Does my Teen Need a Psychotherapist?

Does my Teen Need a Psychotherapist?

If you are wondering if your teen needs a counselor, it is likely that you and/or others have noticed at least one emotional and behavioral change in him or her.  One of the factors that makes the determination about whether your teen needs professional help a little tricky is that warning signs are not always obvious, some common symptoms include: persistent irritability, anger, sadness, social withdrawal (does not seem to be spending time with or talking to friends as much as usual), as well as major changes in appetite or sleep.  Also it may be that their mood seems to have abruptly or significantly changed.  For instance, they may appear persistently sad, “stressed out”, “nervous”, or talking about death or dying, including posting pictures or phrases on social media with “sad” or morbid messages. 

Mental health problems can also disrupt school performance; you may have noticed that their academic achievement has declined and school work is lacking (incomplete or undone assignment, or disinterest in anything school related).  You may offer extra help or seek additional help (schools commonly offer tutoring or teacher will offer additional support) if it is simply trouble with the subject matter.  Keep in mind that mental health problems can lead to dysfunction in other life areas as well.  Unfortunately, due to the stigma regarding mental health some adolescents and their families do not seek help. 

Adolescence is a phase of substantial growth, a time when the brain develops quickly and the body grows and matures faster than later in life.  Accompanying these major changes are also some normal limitations in one’s ability to manage impulsive behaviors and employ good judgement. The changes in the mind and body, influenced by hormonal changes and other biological and environmental factors, can be for the most part well managed but other times can lead to risky or impulsive actions that can limit or harm an adolescent’s opportunities later in life.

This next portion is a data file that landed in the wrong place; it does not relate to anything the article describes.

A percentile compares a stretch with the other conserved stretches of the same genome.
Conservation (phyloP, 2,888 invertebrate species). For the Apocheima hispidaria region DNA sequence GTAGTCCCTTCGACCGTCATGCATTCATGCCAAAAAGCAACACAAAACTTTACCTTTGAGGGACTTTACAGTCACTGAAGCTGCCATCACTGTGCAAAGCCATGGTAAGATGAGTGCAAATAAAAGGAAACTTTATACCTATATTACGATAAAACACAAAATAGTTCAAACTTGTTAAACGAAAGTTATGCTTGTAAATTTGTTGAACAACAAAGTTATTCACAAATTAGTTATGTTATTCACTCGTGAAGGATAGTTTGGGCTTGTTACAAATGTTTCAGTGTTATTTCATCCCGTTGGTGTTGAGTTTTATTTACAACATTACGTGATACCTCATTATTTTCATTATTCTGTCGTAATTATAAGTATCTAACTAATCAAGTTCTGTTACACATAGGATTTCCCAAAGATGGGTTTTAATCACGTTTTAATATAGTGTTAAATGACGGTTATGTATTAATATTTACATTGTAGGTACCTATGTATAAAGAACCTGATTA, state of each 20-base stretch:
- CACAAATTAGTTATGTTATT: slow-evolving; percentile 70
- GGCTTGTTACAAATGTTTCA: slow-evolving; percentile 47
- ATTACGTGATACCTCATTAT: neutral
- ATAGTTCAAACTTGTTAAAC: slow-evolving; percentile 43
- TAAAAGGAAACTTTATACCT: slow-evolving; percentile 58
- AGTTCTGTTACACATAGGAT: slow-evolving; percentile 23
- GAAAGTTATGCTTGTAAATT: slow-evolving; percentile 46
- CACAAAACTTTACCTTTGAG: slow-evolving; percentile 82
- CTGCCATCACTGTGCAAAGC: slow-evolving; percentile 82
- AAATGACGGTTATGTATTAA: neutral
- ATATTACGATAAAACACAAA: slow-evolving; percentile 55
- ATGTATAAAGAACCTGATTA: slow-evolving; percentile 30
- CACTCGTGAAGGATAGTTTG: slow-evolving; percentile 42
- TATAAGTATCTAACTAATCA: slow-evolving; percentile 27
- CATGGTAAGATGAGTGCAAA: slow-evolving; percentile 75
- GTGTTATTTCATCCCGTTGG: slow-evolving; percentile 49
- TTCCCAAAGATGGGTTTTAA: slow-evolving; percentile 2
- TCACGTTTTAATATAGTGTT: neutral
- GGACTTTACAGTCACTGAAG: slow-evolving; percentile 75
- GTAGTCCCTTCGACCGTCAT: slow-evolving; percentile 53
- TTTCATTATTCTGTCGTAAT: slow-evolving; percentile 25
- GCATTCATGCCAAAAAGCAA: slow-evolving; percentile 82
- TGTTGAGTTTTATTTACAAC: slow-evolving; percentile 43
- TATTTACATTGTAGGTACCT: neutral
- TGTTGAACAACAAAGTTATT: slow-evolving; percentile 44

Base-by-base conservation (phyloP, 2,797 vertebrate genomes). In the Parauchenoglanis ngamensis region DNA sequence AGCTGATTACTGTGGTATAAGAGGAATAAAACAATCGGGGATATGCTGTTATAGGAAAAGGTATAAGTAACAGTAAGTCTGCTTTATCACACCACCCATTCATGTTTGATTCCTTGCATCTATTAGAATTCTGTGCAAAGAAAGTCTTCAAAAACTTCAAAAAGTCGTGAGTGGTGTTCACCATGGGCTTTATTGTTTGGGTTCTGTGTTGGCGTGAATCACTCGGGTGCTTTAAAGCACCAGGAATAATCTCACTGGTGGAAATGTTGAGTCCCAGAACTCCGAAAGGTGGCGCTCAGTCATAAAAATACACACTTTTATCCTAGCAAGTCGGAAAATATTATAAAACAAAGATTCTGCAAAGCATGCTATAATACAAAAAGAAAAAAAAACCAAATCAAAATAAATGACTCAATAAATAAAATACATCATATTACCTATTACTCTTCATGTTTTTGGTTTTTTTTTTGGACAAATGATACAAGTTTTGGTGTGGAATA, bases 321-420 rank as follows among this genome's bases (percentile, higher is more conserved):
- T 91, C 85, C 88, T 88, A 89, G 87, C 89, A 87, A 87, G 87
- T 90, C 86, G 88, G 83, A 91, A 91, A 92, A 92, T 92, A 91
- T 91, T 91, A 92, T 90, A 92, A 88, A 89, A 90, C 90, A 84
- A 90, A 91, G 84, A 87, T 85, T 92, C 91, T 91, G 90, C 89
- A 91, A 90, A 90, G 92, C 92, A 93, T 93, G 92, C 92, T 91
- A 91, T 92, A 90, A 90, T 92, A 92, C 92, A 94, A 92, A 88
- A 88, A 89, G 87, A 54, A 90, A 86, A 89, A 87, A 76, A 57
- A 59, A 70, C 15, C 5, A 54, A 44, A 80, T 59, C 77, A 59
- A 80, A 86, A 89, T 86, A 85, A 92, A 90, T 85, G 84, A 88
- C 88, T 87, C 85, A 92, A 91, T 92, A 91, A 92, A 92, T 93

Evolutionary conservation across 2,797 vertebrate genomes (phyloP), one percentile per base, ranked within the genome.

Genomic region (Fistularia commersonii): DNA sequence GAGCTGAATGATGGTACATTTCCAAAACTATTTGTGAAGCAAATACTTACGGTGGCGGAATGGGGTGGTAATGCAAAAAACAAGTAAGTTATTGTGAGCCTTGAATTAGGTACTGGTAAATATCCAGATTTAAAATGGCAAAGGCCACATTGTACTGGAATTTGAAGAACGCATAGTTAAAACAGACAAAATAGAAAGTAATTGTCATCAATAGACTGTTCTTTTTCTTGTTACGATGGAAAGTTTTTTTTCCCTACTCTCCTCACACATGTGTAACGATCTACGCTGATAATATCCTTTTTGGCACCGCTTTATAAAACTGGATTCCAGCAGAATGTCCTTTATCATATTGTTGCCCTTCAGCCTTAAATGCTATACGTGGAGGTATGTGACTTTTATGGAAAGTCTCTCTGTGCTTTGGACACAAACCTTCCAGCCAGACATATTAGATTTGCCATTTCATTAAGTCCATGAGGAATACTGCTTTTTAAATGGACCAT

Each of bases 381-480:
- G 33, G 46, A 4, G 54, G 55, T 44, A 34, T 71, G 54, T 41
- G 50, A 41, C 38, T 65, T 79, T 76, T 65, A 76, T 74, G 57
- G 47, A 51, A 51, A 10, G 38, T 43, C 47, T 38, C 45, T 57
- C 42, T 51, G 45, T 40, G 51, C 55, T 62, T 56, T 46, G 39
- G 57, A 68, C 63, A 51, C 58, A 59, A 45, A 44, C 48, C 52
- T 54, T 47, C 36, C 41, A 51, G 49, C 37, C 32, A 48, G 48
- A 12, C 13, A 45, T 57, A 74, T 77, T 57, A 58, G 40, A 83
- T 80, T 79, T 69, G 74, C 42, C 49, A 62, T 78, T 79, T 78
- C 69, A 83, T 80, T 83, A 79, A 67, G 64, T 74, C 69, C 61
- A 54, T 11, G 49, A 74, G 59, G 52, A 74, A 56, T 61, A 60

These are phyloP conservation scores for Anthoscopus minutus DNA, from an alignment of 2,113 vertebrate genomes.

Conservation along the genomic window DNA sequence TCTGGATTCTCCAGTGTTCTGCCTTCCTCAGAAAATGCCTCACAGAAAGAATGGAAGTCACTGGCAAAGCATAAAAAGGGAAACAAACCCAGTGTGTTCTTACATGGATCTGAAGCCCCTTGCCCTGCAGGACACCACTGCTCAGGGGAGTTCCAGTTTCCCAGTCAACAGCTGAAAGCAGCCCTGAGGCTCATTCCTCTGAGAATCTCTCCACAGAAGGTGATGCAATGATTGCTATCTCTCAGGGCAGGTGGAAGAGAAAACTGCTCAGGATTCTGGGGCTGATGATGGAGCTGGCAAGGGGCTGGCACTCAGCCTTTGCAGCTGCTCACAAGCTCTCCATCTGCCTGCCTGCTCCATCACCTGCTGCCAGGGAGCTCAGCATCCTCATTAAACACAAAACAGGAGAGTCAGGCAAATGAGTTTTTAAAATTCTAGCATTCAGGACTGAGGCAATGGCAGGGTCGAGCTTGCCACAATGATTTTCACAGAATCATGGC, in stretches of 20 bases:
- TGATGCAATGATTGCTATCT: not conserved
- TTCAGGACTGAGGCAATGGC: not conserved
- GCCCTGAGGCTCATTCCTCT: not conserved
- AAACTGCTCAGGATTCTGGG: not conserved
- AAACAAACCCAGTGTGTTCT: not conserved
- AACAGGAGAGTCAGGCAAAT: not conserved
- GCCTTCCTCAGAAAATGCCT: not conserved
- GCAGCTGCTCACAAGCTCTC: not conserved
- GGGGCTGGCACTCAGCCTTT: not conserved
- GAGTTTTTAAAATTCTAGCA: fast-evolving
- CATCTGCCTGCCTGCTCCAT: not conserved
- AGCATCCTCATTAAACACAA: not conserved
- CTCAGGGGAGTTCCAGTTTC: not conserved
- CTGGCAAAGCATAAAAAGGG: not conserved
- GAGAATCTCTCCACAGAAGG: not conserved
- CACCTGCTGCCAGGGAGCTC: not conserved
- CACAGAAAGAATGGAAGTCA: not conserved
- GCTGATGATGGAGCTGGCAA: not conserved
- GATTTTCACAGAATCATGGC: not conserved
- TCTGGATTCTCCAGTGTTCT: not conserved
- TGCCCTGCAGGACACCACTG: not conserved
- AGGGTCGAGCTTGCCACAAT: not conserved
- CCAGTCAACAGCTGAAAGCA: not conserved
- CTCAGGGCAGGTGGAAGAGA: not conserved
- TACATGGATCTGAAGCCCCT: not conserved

Gaining knowledge and skill will not prevent all difficulties in life, as we will all naturally face them, but these will allow your adolescent to choose healthier behaviors and limit negative outcomes.  As your adolescent has the chance to build knowledge and skills that promote positive emotional and social experiences, he or she is building a brighter future. 

A resilient teen is one who for the most part copes effectively in the face of difficult circumstances.  The strategies we use to manage life’s difficulties and stressors are our coping skills and these can be improved with knowledge and practice. Adolescents can learn to use coping skills that are proven to effectively

address stress, such as exercising regularly and learning relaxation techniques. 

Yet there are times where additional help from a trained psychotherapist who has experience working with teens is warranted and very helpful.  Effective treatments including psychotherapy (talk therapy, counseling) can help reduce the impact of mental health problems on your adolescent’s life.  Talk to your teen in a non-judgmental stance (See my Blog on this) about what you have noticed and seek additional help.

Talking to your Teen about Mental Health

Talking to your Teen about Mental Health

Grief: Integrating, not “Letting Go”

Grief: Integrating, not “Letting Go”